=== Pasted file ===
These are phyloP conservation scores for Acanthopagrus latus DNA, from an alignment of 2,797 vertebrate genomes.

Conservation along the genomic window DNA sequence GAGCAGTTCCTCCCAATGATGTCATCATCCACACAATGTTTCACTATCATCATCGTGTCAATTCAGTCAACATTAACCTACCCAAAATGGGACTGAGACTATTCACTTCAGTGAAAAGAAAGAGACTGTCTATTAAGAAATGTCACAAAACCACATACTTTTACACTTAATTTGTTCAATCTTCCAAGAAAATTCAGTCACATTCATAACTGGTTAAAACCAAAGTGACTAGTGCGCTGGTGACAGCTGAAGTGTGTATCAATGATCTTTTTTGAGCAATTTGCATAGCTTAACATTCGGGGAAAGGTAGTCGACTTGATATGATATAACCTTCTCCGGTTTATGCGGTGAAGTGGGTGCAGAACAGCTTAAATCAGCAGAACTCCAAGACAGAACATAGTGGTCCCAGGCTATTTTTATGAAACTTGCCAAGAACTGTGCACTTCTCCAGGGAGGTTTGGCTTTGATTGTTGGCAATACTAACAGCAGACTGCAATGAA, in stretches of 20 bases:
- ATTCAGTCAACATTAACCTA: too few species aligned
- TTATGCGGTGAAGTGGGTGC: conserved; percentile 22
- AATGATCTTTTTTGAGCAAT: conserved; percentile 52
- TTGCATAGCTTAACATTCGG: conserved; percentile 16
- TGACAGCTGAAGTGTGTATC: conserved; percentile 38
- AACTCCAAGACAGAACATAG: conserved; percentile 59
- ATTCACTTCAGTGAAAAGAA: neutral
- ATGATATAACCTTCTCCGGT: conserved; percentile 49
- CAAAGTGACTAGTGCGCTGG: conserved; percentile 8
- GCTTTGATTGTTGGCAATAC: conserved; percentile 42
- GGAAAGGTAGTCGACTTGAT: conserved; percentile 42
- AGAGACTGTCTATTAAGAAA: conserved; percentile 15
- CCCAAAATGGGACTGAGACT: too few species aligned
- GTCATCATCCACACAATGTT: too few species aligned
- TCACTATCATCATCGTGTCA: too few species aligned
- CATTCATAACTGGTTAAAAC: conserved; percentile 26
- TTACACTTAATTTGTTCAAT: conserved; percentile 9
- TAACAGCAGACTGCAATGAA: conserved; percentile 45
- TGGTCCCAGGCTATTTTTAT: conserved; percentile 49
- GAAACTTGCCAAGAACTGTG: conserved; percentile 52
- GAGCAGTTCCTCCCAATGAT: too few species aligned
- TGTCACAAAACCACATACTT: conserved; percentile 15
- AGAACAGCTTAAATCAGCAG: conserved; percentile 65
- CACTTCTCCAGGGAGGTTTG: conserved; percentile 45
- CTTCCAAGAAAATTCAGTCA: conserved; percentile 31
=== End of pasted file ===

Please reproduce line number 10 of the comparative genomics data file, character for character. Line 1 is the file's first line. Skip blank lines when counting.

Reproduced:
- ATGATATAACCTTCTCCGGT: conserved; percentile 49